Return to home page
Searching: Otterbein library catalog
  Previous Record Previous Item Next Item Next Record
  Reviews, Summaries, etc...
BOOK
Author Cobble, Dorothy Sue.
Title Feminism unfinished : a short, surprising history of American women's movements / Dorothy Sue Cobble, Linda Gordon, and Astrid Henry.
Imprint New York : Liveright Publishing Corporation, [2014]
2014
Edition First edition.

LOCATION CALL # STATUS MESSAGE
 OTTERBEIN MAIN COLLECTION  HQ1421 .C625 2014    AVAILABLE  
LOCATION CALL # STATUS MESSAGE
 OTTERBEIN MAIN COLLECTION  HQ1421 .C625 2014    AVAILABLE  
Subject Feminism -- United States -- History -- 20th century.
Feminism -- United States -- History -- 21st century.
Women's rights -- United States -- History.
Feminism -- history.
Women's Rights -- history.
Alt Name Gordon, Linda.
Henry, Astrid, 1966-
Description xxi, 265 pages : illustrations ; 25 cm
Edition First edition.
Bibliography Note Includes bibliographical references and index.
Contents More than sex equality : feminism after suffrage / Dorothy Sue Cobble -- The Women's Liberation Movement / Linda Gordon -- From a mindset to a movement : feminism since 1990 / Astrid Henry -- Afterword.
Summary Traces the origins of the feminist movement to the 1920s and follows the post-Suffrage movements, which exposed the exploitation of women in the workplace and fought for sexual rights and freedoms.
"In this bold, revisionist history, three leading scholars of women's history provide the first concise history of American women's movements over the nearly hundred years since women gained the right to vote. They eschew the popular--though incomplete--narrative focusing on the 1960s and 1970s, and trace the world-changing social movement to the 1920s. This broader canvas allows for the struggles of all women, including working-class women, to come to the foreground. Among the many myths the book dispels is the notion that feminism was a movement of the largely white, highly educated, upper middle class. The authors vividly render the struggles of those women who organized rallies, demonstrations, and sit-ins--often working alongside civil rights demonstrators--to demand equal wages and better jobs, as well as the right to both sexual pleasure and reproductive control. The book also provides a counterpoint to the contemporary corporate-backed "lean-in" philosophy; the authors argue that this assumes that gains for a tiny elite will help all women. They demonstrate that, to the contrary, the gains women have made were created by working together for social change rather than by striving individually for personal success. While each new generation since 1920 has arrived in a world improved by the efforts of previous struggles, the movement is far from over. Progress is not a birthright but rather a vision that has been constructed, reconstructed, and fought for over and over again."--Publisher information.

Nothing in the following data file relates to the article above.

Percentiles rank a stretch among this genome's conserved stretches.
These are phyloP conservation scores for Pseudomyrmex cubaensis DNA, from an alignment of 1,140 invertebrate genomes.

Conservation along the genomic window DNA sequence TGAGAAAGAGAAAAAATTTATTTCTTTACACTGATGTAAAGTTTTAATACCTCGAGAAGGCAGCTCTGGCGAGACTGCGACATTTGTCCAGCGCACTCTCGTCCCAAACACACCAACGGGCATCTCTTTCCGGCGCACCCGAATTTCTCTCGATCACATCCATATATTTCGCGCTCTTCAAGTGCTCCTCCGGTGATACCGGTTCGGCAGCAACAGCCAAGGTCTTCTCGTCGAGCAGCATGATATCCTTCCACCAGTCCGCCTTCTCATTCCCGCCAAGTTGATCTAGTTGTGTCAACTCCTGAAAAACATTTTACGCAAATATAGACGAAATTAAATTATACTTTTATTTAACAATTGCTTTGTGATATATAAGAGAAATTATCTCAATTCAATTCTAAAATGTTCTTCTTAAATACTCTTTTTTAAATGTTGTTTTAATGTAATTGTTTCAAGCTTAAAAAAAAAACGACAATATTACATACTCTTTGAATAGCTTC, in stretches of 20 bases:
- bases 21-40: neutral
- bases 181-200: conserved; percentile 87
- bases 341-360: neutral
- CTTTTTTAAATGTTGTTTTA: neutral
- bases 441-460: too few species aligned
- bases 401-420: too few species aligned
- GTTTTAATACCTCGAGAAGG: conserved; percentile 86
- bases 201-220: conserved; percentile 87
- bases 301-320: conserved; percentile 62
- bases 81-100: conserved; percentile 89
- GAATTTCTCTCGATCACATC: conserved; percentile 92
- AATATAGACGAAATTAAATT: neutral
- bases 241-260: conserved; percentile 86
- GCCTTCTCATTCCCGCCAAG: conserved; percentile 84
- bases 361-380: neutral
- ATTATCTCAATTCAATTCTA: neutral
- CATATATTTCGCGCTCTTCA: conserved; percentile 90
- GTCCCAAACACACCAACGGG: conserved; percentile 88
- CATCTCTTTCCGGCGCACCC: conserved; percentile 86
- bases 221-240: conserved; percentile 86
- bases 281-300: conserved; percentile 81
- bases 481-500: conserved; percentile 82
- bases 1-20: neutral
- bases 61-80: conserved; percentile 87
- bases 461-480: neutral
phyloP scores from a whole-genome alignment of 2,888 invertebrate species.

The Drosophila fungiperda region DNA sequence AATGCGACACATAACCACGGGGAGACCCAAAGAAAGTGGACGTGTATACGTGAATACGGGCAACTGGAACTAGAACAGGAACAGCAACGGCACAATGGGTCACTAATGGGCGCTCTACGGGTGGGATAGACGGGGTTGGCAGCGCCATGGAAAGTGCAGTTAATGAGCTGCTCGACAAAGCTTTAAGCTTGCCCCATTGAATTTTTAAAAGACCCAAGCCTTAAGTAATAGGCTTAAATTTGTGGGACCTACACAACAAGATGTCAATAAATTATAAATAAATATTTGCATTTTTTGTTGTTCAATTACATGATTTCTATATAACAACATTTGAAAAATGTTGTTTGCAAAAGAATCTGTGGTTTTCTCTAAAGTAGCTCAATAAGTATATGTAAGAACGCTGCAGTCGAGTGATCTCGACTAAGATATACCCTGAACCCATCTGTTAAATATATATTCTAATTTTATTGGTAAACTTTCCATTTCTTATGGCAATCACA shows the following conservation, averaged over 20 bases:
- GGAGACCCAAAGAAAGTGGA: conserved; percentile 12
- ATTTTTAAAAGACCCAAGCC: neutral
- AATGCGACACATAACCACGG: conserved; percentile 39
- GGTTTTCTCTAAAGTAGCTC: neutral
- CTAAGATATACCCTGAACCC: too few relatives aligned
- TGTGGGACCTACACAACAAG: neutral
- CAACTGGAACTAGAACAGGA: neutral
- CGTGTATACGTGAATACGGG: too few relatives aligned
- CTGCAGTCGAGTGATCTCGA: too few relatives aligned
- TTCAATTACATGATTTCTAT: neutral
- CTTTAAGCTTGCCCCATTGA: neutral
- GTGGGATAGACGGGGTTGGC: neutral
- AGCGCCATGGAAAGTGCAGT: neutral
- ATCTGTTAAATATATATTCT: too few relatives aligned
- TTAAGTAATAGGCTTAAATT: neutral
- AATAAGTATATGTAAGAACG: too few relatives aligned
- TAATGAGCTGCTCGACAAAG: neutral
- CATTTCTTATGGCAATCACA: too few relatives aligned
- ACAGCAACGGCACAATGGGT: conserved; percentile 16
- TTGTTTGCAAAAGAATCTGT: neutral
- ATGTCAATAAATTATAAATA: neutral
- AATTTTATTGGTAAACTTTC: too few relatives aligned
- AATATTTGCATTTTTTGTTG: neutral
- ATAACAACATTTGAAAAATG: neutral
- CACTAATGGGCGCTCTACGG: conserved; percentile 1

ISBN 9780871406767 (hardcover)
0871406764 (hardcover)
ISBN/ISSN 99960007196
OCLC # 881469524